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Tuesday, November 24, 2020
Charlotte Cooper is Campaigns Coordinator at CRIN - Child Rights International Network.
LONDON, Jun 10 2020 (IPS) - During the Covid-19 pandemic governments around the world have introduced curfews as an exceptional, yet necessary, means of containing the spread of the virus. Yet while most countries have applied their curfews uniformly to all citizens, authorities across several regions have introduced them only for certain groups exclusively because of their age, including for under-18s.
Most curfews have now been eased, but the ones specific to children and young people are based on lazy and harmful stereotypes about this age group which have required little justification.
Where and why have youth curfews been used?
Restrictions on children leaving their homes during the pandemic have been enforced with varying levels of severity across most regions. In one of the most severe cases, Bosnia and Herzegovina barred under-18s and over-65s from going outdoors for any reason.
Anyone from the two age groups found violating the order risked being fined, and official data confirms that police in Sarajevo issued fines to children. The country’s Constitutional Court has since declared that the order violates human rights, and children are now allowed out for a few hours during three days of the week, but it has not been revoked entirely.
Meanwhile in Colombia, where the national government decreed that local authorities were allowed to impose youth curfews specifically, it appears that only two areas introduced a 24-hour curfew on under-18s and over-60s: the department of Norte de Santander and the city of Manizales, respectively home to almost 1.5 million and half a million people.
In other places, including Kazakhstan, Spain, Turkey, Ukraine, and a number of French cities, regions in Russia and counties in the United States, the curfews for under-18s have been less extreme. For instance, rules have been implemented that ban children from going out unaccompanied, or between certain times of the day. Nonetheless, these still amount to age discrimination.
The justifications given for the restrictions – if any at all – do not hold up to scrutiny. In Bosnia and Herzegovina, officials claimed that they were introduced in order to protect children, as they were a vulnerable group.
Yet research shows children are much less vulnerable to severe and fatal symptoms of Covid-19 than adults, and may also be less able to catch and spread the virus. On the other hand in Colombia and in some parts of the United States, authorities resorted to lazy generalisations claiming that young people were more likely to break social distancing rules by gathering in crowds in parks.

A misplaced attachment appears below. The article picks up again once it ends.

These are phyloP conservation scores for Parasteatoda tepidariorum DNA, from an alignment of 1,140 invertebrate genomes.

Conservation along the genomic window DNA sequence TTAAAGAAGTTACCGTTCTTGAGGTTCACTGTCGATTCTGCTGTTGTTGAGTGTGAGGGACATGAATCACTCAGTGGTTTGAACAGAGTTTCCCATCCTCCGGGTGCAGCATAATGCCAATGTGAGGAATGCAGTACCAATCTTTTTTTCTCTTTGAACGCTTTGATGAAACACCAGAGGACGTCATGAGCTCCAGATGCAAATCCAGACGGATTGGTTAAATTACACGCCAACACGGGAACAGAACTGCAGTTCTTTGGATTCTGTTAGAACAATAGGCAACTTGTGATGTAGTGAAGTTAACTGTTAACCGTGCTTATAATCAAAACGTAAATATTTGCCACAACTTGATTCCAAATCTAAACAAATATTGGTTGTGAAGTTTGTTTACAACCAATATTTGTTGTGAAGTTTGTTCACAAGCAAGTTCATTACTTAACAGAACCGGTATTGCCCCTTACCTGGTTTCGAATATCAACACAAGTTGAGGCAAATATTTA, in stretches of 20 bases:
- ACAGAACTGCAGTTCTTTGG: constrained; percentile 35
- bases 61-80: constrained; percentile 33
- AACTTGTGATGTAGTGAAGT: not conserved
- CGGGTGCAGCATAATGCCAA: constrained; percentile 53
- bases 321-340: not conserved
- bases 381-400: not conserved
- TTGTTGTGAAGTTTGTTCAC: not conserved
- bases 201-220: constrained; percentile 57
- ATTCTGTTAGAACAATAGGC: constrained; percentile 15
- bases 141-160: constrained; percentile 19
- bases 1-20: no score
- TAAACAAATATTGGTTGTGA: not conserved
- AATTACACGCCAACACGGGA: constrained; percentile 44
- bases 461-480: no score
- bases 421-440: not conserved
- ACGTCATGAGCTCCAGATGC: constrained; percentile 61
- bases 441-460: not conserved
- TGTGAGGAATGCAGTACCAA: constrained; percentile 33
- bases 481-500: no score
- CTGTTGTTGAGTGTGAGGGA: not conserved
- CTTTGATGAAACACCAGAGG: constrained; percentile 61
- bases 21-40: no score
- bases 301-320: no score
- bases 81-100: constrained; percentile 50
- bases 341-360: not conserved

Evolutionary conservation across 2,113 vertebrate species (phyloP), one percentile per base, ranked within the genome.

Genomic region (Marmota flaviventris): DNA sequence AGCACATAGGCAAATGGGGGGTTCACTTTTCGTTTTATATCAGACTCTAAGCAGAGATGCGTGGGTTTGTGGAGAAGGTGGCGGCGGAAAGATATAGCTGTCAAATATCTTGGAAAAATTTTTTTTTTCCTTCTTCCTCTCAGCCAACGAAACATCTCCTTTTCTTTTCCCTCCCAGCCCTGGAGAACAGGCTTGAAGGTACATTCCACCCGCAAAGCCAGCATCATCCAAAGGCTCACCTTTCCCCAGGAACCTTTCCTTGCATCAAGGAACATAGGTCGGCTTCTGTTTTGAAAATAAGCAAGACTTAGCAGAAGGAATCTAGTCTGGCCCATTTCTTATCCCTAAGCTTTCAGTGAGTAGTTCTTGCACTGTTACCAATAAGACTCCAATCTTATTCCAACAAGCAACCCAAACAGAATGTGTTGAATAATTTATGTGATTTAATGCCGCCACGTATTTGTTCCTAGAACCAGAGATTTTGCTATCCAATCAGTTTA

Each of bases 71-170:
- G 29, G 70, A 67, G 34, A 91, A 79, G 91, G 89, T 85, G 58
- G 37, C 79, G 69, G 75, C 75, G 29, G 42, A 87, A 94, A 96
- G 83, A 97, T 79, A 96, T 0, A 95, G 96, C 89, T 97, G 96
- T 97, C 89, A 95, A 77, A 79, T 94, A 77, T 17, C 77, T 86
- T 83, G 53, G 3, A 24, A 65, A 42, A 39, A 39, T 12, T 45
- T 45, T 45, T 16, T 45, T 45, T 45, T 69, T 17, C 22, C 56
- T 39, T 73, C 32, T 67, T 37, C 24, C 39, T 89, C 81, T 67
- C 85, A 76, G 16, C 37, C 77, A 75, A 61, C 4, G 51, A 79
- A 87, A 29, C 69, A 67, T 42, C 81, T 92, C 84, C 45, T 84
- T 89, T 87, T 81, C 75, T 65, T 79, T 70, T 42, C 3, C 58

In both instances, the justifications mirror those given for status offences before the pandemic; they are based on claims either of children’s need for protection or their propensity for criminal or anti-social behaviour.
Youth curfews as age discrimination
Youth curfews fall into so-called status offences because they prohibit behaviour that, while considered acceptable for adults – that is, being outdoors at certain times – is criminalised when carried out by under-18s. Other examples of status offences that apply to under-18s include truancy, running away from home, begging and even ‘disobedience’.
The problem with status offences is the differential treatment of under-18s – and the restriction of their rights – based purely on their age. This, by definition, amounts to age discrimination. If the reasons given for the youth curfews were genuine, then they should have logically applied to adults too, as adults, just like children and young people, also need protection from the virus – not to mention that many adults have also been flouting social distancing measures.
Youth curfews not only discriminate against under-18s and reinforce harmful stereotypes about them, but they are also not an effective means of controlling the virus if other age groups are allowed to roam freely.
What’s more, the discrimination will hit some children harder than others – children who face difficulties staying in their home, many of whom are already marginalised.
This includes children who live or work on the street to survive, children who face abuse in the home, those who need to leave the house for their physical or mental health, and children living in cramped or otherwise unhealthy conditions such as refugee camps or slums.
What is the solution?
In the context of the pandemic, the UN Committee on the Rights of the Child has emphasised that any restrictions on children’s rights must “be imposed only when necessary, be proportionate and kept to an absolute minimum”. Looking beyond the pandemic, it is worth remembering the Riyadh Guidelines call on governments to “ensure that any conduct not considered an offence or not penalised if committed by an adult is not considered an offence and not penalised if committed by a young person”.
Much like adults, children and young people are very conscious of the seriousness of the pandemic and its impact on their lives and others. And while a minority of people of any age may flout social distancing rules, the majority will respect them.
So rather than limiting under-18s’ freedoms and exacerbating the challenges they already face, governments should stop imposing discriminatory restrictions on children and young people. Instead, they should focus on engaging children as responsible citizens who want to learn about the pandemic and are ready to help stop its spread. Let us end the injustice of status offences, for now and forever.
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